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  • Writer's pictureNatalie Hartney, LPC NCC


You are born. You are basically a blob. Don’t get me wrong-your parents probably think you are an adorable blob, but you are, nonetheless a blob. The doctor puts you through some reflex tests, and gives you a score. I’m not even kidding. It’s a good thing, actually. The APGAR score alerts the doc to health issues best caught early. So, don’t feel too bad about being judged so young. The nurses cooed over my babies while flicking them and turning them over, maybe so as to not inflict any shame damage while scoring how they startled and other various things.

If you’re healthy, you go home with your parent(s), and are nurtured into adulthood with a healthy sense of shame. Yes. Shame can be healthy! It can act as guardrails for our existence. We tend to tow the social lines to avoid feeling shame. We wear clothes in public, go to the bathroom in private, observe the norms of the society in which we live. Some of us though, are brought home to households that have dysfunction. Some parents were deprived, and raise us in the shadow of their own shame.

Toxic shame develops in families where the reflection of the child is damaging. As we form from blobs to people, we look for signs of who we are reflected by those around us. Our parents, there or absent, siblings, peers, teachers and others close to us teach us how to define ourselves. They act as mirrors. If what is reflected back to me is positive and accurate, I develop healthy shame as I learn the rules of living. If, on the other hand, what is reflected to me is the dysfunction of the mirror, then I adopt those beliefs, and toxic shame takes root.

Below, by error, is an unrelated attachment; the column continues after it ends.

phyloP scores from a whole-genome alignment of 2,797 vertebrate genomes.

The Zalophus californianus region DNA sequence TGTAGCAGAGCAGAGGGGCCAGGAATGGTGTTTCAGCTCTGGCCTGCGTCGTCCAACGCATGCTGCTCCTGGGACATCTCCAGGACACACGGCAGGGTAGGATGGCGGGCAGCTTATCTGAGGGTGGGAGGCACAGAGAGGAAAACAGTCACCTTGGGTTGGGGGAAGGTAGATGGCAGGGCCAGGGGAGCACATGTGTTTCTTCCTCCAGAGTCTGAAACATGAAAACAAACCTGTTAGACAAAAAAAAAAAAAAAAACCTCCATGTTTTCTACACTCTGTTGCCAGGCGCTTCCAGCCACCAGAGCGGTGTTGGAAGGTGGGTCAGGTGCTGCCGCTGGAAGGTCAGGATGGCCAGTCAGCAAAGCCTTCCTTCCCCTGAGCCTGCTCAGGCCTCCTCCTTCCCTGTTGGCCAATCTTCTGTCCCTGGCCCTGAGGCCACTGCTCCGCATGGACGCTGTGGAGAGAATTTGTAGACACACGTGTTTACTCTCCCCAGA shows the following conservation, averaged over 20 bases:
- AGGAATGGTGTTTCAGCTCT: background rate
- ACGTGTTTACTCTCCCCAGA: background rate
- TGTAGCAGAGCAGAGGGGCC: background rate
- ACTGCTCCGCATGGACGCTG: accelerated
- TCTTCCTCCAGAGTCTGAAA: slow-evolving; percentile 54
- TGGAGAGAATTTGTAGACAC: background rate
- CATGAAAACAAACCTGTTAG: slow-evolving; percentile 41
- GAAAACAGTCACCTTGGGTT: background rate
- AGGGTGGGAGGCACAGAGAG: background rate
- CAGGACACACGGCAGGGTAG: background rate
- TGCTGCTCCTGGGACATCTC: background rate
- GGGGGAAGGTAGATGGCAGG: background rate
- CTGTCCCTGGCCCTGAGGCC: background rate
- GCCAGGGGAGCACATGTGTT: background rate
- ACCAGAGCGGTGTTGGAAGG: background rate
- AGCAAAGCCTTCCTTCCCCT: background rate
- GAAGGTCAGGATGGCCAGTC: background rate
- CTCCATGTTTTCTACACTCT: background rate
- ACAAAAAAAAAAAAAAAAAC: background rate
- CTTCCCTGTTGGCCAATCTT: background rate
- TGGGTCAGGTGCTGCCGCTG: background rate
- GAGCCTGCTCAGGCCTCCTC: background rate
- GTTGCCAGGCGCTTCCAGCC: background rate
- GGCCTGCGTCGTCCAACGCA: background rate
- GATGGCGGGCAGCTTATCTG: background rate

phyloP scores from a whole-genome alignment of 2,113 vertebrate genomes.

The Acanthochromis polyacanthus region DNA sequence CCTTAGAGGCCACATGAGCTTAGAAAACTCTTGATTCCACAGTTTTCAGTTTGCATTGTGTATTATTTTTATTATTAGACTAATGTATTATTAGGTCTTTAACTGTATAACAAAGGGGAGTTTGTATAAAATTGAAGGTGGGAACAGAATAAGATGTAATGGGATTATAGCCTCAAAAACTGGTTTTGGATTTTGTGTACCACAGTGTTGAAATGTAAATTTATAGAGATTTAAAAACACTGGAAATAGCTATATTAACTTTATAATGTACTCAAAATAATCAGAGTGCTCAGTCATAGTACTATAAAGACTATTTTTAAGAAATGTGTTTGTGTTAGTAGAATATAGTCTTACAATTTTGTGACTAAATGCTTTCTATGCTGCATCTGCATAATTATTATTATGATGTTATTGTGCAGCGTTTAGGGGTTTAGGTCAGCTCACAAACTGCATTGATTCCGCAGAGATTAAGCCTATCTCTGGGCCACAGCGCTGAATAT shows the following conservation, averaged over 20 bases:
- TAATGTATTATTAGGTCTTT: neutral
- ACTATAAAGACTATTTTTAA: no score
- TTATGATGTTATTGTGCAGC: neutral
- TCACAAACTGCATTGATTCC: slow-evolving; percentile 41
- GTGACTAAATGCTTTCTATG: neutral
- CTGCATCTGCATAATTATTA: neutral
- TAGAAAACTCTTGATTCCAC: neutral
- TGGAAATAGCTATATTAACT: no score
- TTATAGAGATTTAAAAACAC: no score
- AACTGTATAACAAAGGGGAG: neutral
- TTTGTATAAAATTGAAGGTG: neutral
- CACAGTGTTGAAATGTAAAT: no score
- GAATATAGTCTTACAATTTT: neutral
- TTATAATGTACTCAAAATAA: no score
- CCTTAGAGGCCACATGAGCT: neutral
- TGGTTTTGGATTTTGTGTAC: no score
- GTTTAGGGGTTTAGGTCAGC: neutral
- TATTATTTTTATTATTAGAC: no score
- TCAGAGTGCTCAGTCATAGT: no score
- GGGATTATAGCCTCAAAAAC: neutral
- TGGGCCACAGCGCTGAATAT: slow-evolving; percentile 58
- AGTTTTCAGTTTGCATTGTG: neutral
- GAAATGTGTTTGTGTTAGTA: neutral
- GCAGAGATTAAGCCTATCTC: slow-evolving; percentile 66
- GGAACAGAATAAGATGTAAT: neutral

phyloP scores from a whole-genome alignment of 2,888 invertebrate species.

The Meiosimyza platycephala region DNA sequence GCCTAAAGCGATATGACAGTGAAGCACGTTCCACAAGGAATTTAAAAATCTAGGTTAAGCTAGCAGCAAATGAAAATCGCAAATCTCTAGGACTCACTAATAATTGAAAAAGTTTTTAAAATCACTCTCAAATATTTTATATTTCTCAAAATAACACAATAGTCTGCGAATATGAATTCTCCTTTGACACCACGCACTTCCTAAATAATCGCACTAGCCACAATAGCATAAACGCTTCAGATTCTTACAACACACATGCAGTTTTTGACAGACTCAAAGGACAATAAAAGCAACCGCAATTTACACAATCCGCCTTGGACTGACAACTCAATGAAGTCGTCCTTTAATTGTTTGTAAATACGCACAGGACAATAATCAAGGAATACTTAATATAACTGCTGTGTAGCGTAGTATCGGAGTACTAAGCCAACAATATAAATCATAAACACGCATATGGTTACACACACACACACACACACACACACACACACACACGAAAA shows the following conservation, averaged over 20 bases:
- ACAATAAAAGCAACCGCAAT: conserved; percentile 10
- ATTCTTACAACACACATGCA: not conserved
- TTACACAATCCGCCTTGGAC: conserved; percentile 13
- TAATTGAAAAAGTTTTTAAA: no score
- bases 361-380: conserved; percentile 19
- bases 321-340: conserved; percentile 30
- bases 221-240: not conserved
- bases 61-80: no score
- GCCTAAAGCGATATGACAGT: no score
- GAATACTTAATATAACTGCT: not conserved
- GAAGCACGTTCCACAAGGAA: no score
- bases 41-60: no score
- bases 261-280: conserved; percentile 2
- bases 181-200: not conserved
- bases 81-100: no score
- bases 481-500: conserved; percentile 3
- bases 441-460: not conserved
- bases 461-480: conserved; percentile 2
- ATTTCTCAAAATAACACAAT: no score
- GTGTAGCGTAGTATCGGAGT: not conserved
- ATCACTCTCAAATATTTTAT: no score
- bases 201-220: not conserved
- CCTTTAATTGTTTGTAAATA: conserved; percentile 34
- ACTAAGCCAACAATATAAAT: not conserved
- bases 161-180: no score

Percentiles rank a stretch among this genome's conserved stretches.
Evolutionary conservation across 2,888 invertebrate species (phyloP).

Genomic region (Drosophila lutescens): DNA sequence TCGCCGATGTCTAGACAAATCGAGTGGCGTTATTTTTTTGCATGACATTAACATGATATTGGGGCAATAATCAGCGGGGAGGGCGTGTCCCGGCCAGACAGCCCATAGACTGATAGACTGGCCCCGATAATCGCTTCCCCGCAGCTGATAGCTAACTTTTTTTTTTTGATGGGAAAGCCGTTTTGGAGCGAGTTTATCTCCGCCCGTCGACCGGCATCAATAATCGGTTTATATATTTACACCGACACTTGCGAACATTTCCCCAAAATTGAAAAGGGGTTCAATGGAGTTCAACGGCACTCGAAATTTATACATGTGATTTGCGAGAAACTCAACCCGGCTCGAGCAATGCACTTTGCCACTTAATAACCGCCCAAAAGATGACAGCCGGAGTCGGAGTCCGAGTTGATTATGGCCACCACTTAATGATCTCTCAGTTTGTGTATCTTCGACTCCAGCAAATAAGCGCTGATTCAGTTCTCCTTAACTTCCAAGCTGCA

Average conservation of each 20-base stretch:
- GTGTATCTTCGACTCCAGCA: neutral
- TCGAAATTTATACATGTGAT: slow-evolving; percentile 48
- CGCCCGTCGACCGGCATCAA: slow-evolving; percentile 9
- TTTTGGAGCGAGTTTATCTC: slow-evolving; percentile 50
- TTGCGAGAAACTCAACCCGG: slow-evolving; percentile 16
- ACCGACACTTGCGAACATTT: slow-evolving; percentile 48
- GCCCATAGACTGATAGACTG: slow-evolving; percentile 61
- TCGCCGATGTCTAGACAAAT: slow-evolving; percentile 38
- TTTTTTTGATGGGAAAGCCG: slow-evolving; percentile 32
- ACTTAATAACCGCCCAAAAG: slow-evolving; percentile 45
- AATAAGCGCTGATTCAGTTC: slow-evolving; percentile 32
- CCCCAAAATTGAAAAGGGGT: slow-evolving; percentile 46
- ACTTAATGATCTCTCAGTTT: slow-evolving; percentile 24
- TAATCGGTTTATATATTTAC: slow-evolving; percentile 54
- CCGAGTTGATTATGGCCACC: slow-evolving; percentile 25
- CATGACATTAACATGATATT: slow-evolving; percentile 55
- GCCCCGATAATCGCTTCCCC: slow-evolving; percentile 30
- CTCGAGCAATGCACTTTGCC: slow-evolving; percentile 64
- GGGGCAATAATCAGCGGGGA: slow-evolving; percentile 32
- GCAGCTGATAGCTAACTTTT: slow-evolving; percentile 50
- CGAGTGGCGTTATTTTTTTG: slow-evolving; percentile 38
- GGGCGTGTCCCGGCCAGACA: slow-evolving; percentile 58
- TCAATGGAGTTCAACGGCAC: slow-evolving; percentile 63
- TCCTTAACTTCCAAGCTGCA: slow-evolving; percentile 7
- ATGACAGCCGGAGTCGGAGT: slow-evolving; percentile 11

So, what is toxic shame? Toxic shame is a fundamental belief that to a core of a person’s being they are unlovable. For people who were abandoned in childhood, whether it was through parental addiction, or a literal abandonment, the only explanation that makes any sense to the child is that that the abandonment was caused by the child. If a parent mocks or teases in a damaging way, the child can internalize these messages, and not only believe them, but weave them into their personal definition of self. Another source of toxic shame is found in peer group interaction. Therapists work all the time with adults who were profoundly damaged by bullying in school. This is especially true when those same kids were traumatized, and left marked by the trauma, become a likely target in other contexts. The damage becomes not only hardwired into the brain, but woven through the soul. We are no longer feel ashamed because of a thing we did, we are ashamed of our being.

Toxic shame is so painful, that humans devise really ingenious ways to protect themselves from themselves. Think of that! We can already see that creating layers of protection to hide our fundamental selves is a set up for real problems. Addiction, people pleasing, adopting social masks, codependence, and paranoid and narcissistic disorders are all linked to toxic shame.

Can we heal this wound of toxic shame? Can we feel worthy of love, success, and living free from internal struggle? Yes. With proper self care, and a bit of derring-do, these early ideas of self can be corrected. One thing to keep in mind is that toxic shame is formed after repeated exposure to damaging ideas. Clients will often recall what I call “flash bulb” moments. But that moment took place within a context of being, a larger pattern of life that made the offending moment possible. This is where we begin the exploration. We seek out our parts that must be welcomed back into the fold of who we are. We must grieve what we have lost. We must celebrate the little kid we were, and come to a new understanding of who we really are. And who are we? Perfect human beings, designed to fall and get back up. Designed to learn through our mistakes. Designed to not be perfect. So, let’s start by quieting that awful critical inner voice, and replace it with self loving coos. It’ll lessen the blow of living in a world all too eager to score our every move.

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